Shabby chic? Lawsuit: dirty cars are good

Though the drought ended with a splash in 2003, the wettest year on record, Express Car Wash owner Henry Weinschenk is still dealing with the dregs of the dry spell.

His Rutherford Institute-backed lawsuit against the city took a hit in early April when a federal magistrate recommended the suit be dismissed.

But it's not a done deal just yet.

On April 7, Weinschenk's lawyer, Frazier Solsberry, filed an objection to the magistrate's recommendation, reiterating his client's argument: By closing only car washes, the city violated Weinschenk's constitutional rights.

On April 19, city attorney Richard Milnor filed a response. In addition to making Constitutional arguments, Milnor went a step further, responding to Weinschenk's claim in a local paper that it "became the chic thing not to wash your car."

Milnor wrote, "Defendants submit that not only was it a chic thing to not wash your car, but that change in behavior is evidence of the rational basis for the city's classification, one of the reasons of which was to encourage the conservation of water."

Federal judge J. Harry Michael will decide in the near future whether the case has merit. (And perhaps, whether dirty cars really are chic

"We think the magistrate got it wrong," says Solsberry, appointed to represent Weinschenk by the Rutherford Institute. The city, says Solsberry, unfairly singled out car washes when other water-guzzling ventures– such as the Wood Grill just down the road from Express– were allowed to continue operating with less draconian restrictions.

"Patently unfair and un-American," is how Weinschenk described the city's decision at the time. He claims that during the six-week shutdown in fall 2002, he lost $60,000, despite implementing a "dry wash" system that used no city water.

The suit– which names as defendants Charlottesville City Council, City Manager Gary O'Connell, Public Utilities Manager J.G. Palmborg, and Director of Public Works Judith Mueller– addresses two main issues. The first concerns the equal protection guaranteed citizens under the U.S. Constitution's 14th Amendment. That, says Solsberry, prevents the government from classifying people, businesses, or entities in a certain way.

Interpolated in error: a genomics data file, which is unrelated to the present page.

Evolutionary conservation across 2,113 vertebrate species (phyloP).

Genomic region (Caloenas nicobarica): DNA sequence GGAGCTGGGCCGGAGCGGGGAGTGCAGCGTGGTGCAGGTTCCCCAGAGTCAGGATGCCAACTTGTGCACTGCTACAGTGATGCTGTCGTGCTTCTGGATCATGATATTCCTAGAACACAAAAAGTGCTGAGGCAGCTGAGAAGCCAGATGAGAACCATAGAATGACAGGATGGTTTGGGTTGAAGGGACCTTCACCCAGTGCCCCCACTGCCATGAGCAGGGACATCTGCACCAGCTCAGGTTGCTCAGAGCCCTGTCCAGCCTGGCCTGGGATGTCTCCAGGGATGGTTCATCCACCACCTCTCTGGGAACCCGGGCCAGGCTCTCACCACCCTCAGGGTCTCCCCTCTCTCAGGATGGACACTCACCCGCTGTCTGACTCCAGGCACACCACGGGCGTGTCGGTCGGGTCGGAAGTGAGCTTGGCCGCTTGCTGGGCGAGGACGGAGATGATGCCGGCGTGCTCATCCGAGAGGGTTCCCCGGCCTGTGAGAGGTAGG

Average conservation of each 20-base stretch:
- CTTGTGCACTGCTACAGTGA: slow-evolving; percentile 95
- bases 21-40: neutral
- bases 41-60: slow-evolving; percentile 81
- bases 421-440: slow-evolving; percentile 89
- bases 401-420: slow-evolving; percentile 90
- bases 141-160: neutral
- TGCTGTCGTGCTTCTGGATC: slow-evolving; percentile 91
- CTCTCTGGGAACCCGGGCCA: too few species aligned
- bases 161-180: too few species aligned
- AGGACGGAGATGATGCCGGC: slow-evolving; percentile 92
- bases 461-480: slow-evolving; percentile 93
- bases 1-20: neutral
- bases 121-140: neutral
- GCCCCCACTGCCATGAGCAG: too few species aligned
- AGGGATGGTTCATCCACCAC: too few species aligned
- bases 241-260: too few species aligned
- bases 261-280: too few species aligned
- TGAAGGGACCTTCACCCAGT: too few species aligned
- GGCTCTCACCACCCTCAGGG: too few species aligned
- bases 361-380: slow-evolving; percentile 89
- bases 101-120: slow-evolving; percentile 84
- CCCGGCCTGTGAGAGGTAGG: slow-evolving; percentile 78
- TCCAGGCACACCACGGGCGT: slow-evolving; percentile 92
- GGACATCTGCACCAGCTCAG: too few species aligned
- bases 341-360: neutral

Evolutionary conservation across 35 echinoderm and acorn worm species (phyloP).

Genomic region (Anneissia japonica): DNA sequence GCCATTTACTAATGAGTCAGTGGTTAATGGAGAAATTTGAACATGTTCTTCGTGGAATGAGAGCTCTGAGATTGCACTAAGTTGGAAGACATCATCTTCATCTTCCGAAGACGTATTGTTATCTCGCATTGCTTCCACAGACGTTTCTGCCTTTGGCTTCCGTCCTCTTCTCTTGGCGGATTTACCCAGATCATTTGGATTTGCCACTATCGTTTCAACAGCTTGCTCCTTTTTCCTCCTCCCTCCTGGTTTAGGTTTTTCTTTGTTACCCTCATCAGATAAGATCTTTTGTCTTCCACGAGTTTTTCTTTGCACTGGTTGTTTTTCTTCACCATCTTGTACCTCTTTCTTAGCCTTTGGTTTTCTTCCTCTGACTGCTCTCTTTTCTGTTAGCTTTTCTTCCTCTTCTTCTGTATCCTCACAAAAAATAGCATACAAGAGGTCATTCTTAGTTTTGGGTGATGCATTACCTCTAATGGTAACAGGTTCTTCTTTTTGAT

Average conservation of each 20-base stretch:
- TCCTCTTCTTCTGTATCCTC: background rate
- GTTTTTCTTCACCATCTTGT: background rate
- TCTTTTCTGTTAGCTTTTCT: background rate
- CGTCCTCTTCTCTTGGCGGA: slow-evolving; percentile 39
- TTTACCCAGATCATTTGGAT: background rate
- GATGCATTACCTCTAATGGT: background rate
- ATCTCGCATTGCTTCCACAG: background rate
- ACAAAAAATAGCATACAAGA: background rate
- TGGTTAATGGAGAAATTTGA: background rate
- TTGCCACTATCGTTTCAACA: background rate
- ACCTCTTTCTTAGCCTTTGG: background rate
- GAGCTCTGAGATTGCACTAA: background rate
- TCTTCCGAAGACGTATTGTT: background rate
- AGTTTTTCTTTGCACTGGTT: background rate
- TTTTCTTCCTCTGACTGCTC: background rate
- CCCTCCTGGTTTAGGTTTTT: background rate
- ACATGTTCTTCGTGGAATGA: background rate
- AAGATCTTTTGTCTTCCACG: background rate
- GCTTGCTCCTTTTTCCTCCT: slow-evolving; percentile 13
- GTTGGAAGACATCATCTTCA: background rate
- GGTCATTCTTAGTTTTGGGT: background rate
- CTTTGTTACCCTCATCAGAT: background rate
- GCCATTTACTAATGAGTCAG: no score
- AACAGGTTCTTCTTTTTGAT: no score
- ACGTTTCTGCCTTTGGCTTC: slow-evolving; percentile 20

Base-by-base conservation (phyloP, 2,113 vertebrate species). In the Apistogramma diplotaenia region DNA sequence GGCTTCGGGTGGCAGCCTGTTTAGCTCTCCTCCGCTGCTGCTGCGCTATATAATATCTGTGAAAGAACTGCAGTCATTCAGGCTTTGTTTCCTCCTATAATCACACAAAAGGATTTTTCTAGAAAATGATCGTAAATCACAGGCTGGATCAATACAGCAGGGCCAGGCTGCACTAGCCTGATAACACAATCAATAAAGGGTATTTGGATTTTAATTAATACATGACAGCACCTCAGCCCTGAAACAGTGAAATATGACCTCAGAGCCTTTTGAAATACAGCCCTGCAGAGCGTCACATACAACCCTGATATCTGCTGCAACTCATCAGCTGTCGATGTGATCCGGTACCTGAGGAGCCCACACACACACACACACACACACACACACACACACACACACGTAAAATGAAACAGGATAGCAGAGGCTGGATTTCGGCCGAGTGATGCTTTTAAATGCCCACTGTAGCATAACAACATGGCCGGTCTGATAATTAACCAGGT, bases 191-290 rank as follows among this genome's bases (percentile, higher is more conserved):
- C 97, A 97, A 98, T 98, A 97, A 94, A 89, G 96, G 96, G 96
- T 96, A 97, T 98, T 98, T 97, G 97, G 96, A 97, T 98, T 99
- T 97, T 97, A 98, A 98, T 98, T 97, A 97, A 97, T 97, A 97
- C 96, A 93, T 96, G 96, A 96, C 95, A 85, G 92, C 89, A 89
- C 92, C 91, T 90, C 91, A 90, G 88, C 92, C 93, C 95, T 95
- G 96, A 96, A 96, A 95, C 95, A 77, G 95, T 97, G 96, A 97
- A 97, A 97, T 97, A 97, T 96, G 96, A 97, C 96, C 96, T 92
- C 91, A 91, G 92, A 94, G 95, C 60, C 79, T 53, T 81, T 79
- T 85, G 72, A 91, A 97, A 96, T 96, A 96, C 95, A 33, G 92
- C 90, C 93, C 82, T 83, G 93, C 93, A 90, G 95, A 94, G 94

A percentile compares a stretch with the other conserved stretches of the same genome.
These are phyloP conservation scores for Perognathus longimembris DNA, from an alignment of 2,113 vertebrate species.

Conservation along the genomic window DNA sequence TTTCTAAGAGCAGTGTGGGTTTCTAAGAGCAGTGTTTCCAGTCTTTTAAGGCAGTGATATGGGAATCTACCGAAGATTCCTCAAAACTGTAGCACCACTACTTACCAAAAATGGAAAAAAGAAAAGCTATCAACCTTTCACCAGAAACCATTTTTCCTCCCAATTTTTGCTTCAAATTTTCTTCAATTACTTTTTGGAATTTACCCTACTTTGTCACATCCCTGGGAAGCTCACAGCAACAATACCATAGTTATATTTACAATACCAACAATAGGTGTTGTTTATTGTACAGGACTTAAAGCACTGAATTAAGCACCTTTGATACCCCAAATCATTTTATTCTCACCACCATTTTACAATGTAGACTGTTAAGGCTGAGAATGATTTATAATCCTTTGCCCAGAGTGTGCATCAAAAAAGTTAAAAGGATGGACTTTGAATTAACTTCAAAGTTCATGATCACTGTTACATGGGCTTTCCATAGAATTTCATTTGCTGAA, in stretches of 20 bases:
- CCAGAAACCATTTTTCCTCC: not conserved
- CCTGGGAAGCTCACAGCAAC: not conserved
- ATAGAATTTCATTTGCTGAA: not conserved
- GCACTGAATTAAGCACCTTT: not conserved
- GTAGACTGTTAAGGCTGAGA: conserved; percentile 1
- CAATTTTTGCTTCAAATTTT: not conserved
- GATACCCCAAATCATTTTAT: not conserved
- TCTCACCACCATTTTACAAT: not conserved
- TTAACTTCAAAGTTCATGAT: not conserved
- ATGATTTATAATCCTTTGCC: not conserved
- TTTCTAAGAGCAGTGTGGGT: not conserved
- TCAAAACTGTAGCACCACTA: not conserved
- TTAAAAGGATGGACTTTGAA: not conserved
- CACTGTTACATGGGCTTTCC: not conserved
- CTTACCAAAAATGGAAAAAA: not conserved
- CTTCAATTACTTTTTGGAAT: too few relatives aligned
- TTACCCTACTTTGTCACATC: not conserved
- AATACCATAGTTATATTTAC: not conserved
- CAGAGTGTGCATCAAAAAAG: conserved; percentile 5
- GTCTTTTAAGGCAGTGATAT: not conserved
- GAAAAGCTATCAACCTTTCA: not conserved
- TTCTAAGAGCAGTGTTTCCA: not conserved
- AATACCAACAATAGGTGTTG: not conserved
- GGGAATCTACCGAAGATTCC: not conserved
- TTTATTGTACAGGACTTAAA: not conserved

"Was there a rational basis," asks Solsberry, "for the city to create a class of commercial car washes?"

The suit's second claim is that shutting down car washes during the drought constitutes illegal "taking" of property, because it deprived Weinshenk of his livelihood.

"The government can't take property without due process of law," says Solsberry, citing the Fifth Amendment. "If they do, they have to pay you for it."

Institute head John Whitehead says he believes "the facts are simple, and the Constitutional issues are rather straightforward."

The real question in the case, Whitehead says, is, "Can the government willy-nilly cause someone to go broke?"

Milnor did not return calls by press time. But according to his filing for the city, the closing of car washes was a "temporary" taking, which did not prevent Weinschenk from operating his business.

And as for the equal protection claim, Milnor writes that because all car washes were treated the same, and because owners of athletic fields were also prevented from using city water, there's no Constitutional issue.

Furthermore, the city has argued that the case should never have been filed in federal court, but rather should have been pursued in a state court.

"We researched that position," says Solsberry. "We believe that the state court proceedings are not available to us."

Weinshenk says he's "glad the original problem is behind me" and at this point much of his anger about the situation has dissipated.

"Curiousity is the biggest element here," he says of the judge's upcoming decision. "The political system failed me. Now I get to see if the legal system will do me some good."

Weinschenk's car wash case is still afloat.